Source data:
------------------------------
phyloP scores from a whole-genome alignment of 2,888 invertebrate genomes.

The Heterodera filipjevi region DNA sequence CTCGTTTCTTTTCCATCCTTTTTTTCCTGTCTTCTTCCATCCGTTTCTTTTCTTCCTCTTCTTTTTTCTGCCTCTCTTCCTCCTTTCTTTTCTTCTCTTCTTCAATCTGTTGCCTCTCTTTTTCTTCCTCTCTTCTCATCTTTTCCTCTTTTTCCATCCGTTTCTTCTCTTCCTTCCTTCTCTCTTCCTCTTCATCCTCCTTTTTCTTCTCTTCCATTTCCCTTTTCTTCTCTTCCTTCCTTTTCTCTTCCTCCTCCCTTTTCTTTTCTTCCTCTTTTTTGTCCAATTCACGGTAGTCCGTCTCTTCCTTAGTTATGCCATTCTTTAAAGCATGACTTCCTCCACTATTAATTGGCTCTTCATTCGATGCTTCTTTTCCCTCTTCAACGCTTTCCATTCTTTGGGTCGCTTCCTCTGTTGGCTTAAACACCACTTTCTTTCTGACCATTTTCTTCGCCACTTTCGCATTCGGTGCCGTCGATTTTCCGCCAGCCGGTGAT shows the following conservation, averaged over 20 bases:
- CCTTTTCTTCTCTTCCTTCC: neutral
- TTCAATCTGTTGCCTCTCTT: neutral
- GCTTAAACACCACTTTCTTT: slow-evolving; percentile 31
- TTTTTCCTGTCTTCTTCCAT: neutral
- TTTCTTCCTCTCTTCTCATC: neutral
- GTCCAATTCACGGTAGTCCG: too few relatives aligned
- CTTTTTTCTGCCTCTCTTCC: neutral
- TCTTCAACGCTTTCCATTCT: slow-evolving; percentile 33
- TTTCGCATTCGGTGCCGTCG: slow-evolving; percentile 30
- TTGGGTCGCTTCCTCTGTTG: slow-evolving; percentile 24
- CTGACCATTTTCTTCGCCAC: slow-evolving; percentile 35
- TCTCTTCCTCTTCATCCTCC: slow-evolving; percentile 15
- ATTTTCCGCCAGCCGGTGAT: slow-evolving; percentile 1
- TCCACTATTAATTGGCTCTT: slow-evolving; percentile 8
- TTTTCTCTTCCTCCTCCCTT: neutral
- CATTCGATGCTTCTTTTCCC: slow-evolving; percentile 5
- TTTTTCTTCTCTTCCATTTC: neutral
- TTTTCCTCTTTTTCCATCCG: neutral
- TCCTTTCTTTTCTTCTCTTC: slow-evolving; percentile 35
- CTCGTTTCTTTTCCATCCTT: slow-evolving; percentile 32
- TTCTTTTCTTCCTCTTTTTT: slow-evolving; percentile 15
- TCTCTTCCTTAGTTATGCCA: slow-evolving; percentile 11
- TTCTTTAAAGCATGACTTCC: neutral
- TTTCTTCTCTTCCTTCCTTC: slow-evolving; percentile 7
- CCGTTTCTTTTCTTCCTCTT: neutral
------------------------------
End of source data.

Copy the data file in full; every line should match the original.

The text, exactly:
phyloP scores from a whole-genome alignment of 2,888 invertebrate genomes.

The Heterodera filipjevi region DNA sequence CTCGTTTCTTTTCCATCCTTTTTTTCCTGTCTTCTTCCATCCGTTTCTTTTCTTCCTCTTCTTTTTTCTGCCTCTCTTCCTCCTTTCTTTTCTTCTCTTCTTCAATCTGTTGCCTCTCTTTTTCTTCCTCTCTTCTCATCTTTTCCTCTTTTTCCATCCGTTTCTTCTCTTCCTTCCTTCTCTCTTCCTCTTCATCCTCCTTTTTCTTCTCTTCCATTTCCCTTTTCTTCTCTTCCTTCCTTTTCTCTTCCTCCTCCCTTTTCTTTTCTTCCTCTTTTTTGTCCAATTCACGGTAGTCCGTCTCTTCCTTAGTTATGCCATTCTTTAAAGCATGACTTCCTCCACTATTAATTGGCTCTTCATTCGATGCTTCTTTTCCCTCTTCAACGCTTTCCATTCTTTGGGTCGCTTCCTCTGTTGGCTTAAACACCACTTTCTTTCTGACCATTTTCTTCGCCACTTTCGCATTCGGTGCCGTCGATTTTCCGCCAGCCGGTGAT shows the following conservation, averaged over 20 bases:
- CCTTTTCTTCTCTTCCTTCC: neutral
- TTCAATCTGTTGCCTCTCTT: neutral
- GCTTAAACACCACTTTCTTT: slow-evolving; percentile 31
- TTTTTCCTGTCTTCTTCCAT: neutral
- TTTCTTCCTCTCTTCTCATC: neutral
- GTCCAATTCACGGTAGTCCG: too few relatives aligned
- CTTTTTTCTGCCTCTCTTCC: neutral
- TCTTCAACGCTTTCCATTCT: slow-evolving; percentile 33
- TTTCGCATTCGGTGCCGTCG: slow-evolving; percentile 30
- TTGGGTCGCTTCCTCTGTTG: slow-evolving; percentile 24
- CTGACCATTTTCTTCGCCAC: slow-evolving; percentile 35
- TCTCTTCCTCTTCATCCTCC: slow-evolving; percentile 15
- ATTTTCCGCCAGCCGGTGAT: slow-evolving; percentile 1
- TCCACTATTAATTGGCTCTT: slow-evolving; percentile 8
- TTTTCTCTTCCTCCTCCCTT: neutral
- CATTCGATGCTTCTTTTCCC: slow-evolving; percentile 5
- TTTTTCTTCTCTTCCATTTC: neutral
- TTTTCCTCTTTTTCCATCCG: neutral
- TCCTTTCTTTTCTTCTCTTC: slow-evolving; percentile 35
- CTCGTTTCTTTTCCATCCTT: slow-evolving; percentile 32
- TTCTTTTCTTCCTCTTTTTT: slow-evolving; percentile 15
- TCTCTTCCTTAGTTATGCCA: slow-evolving; percentile 11
- TTCTTTAAAGCATGACTTCC: neutral
- TTTCTTCTCTTCCTTCCTTC: slow-evolving; percentile 7
- CCGTTTCTTTTCTTCCTCTT: neutral